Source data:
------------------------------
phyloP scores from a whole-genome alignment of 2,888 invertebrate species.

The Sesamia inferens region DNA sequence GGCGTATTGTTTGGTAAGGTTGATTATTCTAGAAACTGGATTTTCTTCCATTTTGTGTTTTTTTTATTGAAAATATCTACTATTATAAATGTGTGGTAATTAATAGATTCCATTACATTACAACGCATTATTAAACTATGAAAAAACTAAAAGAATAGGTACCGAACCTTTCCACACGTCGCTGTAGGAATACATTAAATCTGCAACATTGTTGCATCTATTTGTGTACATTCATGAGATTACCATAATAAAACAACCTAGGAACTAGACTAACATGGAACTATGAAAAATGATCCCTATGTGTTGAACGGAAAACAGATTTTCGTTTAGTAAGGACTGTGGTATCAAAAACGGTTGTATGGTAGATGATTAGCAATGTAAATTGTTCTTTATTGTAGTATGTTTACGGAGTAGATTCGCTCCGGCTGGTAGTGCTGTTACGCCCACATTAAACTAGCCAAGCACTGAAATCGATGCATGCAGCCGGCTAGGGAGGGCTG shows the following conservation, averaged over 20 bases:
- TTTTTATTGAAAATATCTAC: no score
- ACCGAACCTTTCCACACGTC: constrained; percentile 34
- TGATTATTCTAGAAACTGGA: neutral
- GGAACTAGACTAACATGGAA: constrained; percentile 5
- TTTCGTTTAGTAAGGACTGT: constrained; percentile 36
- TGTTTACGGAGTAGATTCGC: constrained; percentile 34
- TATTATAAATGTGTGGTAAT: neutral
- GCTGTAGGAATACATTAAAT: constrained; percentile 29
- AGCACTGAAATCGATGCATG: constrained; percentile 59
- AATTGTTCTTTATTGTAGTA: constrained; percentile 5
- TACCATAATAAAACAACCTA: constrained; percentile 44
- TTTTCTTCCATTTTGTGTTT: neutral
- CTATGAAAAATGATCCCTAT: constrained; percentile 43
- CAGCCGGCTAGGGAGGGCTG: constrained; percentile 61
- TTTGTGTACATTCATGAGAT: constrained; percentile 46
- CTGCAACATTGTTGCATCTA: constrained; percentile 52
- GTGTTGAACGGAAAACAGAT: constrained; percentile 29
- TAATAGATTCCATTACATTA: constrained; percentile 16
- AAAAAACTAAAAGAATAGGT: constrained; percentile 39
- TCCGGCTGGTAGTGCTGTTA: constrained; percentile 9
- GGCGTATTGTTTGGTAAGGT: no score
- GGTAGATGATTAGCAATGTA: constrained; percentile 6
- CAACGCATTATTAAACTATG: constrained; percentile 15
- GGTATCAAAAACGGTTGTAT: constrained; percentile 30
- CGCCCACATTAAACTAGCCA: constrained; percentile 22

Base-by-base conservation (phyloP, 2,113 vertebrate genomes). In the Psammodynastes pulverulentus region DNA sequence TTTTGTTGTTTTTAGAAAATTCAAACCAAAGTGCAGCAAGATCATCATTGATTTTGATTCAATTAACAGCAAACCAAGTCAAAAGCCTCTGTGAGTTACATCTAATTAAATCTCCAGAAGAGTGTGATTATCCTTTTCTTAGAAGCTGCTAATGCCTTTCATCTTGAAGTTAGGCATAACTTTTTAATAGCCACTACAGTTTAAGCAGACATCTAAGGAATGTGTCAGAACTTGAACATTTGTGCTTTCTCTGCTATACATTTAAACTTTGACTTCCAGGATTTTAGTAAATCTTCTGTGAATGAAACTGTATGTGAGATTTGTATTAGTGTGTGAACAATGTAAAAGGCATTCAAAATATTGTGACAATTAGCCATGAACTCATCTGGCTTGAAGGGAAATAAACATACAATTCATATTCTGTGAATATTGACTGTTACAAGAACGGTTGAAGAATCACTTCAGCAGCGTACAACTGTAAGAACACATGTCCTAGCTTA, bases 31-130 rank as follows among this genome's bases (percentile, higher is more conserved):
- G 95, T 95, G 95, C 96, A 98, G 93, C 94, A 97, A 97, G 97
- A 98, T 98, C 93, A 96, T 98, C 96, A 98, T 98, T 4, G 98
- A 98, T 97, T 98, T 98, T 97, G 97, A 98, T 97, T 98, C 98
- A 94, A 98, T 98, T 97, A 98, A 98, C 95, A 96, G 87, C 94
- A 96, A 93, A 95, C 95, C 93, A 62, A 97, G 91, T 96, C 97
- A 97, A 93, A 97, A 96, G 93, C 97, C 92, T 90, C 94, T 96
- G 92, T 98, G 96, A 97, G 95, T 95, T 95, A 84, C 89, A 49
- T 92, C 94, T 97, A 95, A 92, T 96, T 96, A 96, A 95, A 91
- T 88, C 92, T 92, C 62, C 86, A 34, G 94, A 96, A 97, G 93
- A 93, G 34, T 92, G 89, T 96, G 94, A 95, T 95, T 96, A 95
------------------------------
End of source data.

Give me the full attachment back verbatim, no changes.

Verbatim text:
phyloP scores from a whole-genome alignment of 2,888 invertebrate species.

The Sesamia inferens region DNA sequence GGCGTATTGTTTGGTAAGGTTGATTATTCTAGAAACTGGATTTTCTTCCATTTTGTGTTTTTTTTATTGAAAATATCTACTATTATAAATGTGTGGTAATTAATAGATTCCATTACATTACAACGCATTATTAAACTATGAAAAAACTAAAAGAATAGGTACCGAACCTTTCCACACGTCGCTGTAGGAATACATTAAATCTGCAACATTGTTGCATCTATTTGTGTACATTCATGAGATTACCATAATAAAACAACCTAGGAACTAGACTAACATGGAACTATGAAAAATGATCCCTATGTGTTGAACGGAAAACAGATTTTCGTTTAGTAAGGACTGTGGTATCAAAAACGGTTGTATGGTAGATGATTAGCAATGTAAATTGTTCTTTATTGTAGTATGTTTACGGAGTAGATTCGCTCCGGCTGGTAGTGCTGTTACGCCCACATTAAACTAGCCAAGCACTGAAATCGATGCATGCAGCCGGCTAGGGAGGGCTG shows the following conservation, averaged over 20 bases:
- TTTTTATTGAAAATATCTAC: no score
- ACCGAACCTTTCCACACGTC: constrained; percentile 34
- TGATTATTCTAGAAACTGGA: neutral
- GGAACTAGACTAACATGGAA: constrained; percentile 5
- TTTCGTTTAGTAAGGACTGT: constrained; percentile 36
- TGTTTACGGAGTAGATTCGC: constrained; percentile 34
- TATTATAAATGTGTGGTAAT: neutral
- GCTGTAGGAATACATTAAAT: constrained; percentile 29
- AGCACTGAAATCGATGCATG: constrained; percentile 59
- AATTGTTCTTTATTGTAGTA: constrained; percentile 5
- TACCATAATAAAACAACCTA: constrained; percentile 44
- TTTTCTTCCATTTTGTGTTT: neutral
- CTATGAAAAATGATCCCTAT: constrained; percentile 43
- CAGCCGGCTAGGGAGGGCTG: constrained; percentile 61
- TTTGTGTACATTCATGAGAT: constrained; percentile 46
- CTGCAACATTGTTGCATCTA: constrained; percentile 52
- GTGTTGAACGGAAAACAGAT: constrained; percentile 29
- TAATAGATTCCATTACATTA: constrained; percentile 16
- AAAAAACTAAAAGAATAGGT: constrained; percentile 39
- TCCGGCTGGTAGTGCTGTTA: constrained; percentile 9
- GGCGTATTGTTTGGTAAGGT: no score
- GGTAGATGATTAGCAATGTA: constrained; percentile 6
- CAACGCATTATTAAACTATG: constrained; percentile 15
- GGTATCAAAAACGGTTGTAT: constrained; percentile 30
- CGCCCACATTAAACTAGCCA: constrained; percentile 22

Base-by-base conservation (phyloP, 2,113 vertebrate genomes). In the Psammodynastes pulverulentus region DNA sequence TTTTGTTGTTTTTAGAAAATTCAAACCAAAGTGCAGCAAGATCATCATTGATTTTGATTCAATTAACAGCAAACCAAGTCAAAAGCCTCTGTGAGTTACATCTAATTAAATCTCCAGAAGAGTGTGATTATCCTTTTCTTAGAAGCTGCTAATGCCTTTCATCTTGAAGTTAGGCATAACTTTTTAATAGCCACTACAGTTTAAGCAGACATCTAAGGAATGTGTCAGAACTTGAACATTTGTGCTTTCTCTGCTATACATTTAAACTTTGACTTCCAGGATTTTAGTAAATCTTCTGTGAATGAAACTGTATGTGAGATTTGTATTAGTGTGTGAACAATGTAAAAGGCATTCAAAATATTGTGACAATTAGCCATGAACTCATCTGGCTTGAAGGGAAATAAACATACAATTCATATTCTGTGAATATTGACTGTTACAAGAACGGTTGAAGAATCACTTCAGCAGCGTACAACTGTAAGAACACATGTCCTAGCTTA, bases 31-130 rank as follows among this genome's bases (percentile, higher is more conserved):
- G 95, T 95, G 95, C 96, A 98, G 93, C 94, A 97, A 97, G 97
- A 98, T 98, C 93, A 96, T 98, C 96, A 98, T 98, T 4, G 98
- A 98, T 97, T 98, T 98, T 97, G 97, A 98, T 97, T 98, C 98
- A 94, A 98, T 98, T 97, A 98, A 98, C 95, A 96, G 87, C 94
- A 96, A 93, A 95, C 95, C 93, A 62, A 97, G 91, T 96, C 97
- A 97, A 93, A 97, A 96, G 93, C 97, C 92, T 90, C 94, T 96
- G 92, T 98, G 96, A 97, G 95, T 95, T 95, A 84, C 89, A 49
- T 92, C 94, T 97, A 95, A 92, T 96, T 96, A 96, A 95, A 91
- T 88, C 92, T 92, C 62, C 86, A 34, G 94, A 96, A 97, G 93
- A 93, G 34, T 92, G 89, T 96, G 94, A 95, T 95, T 96, A 95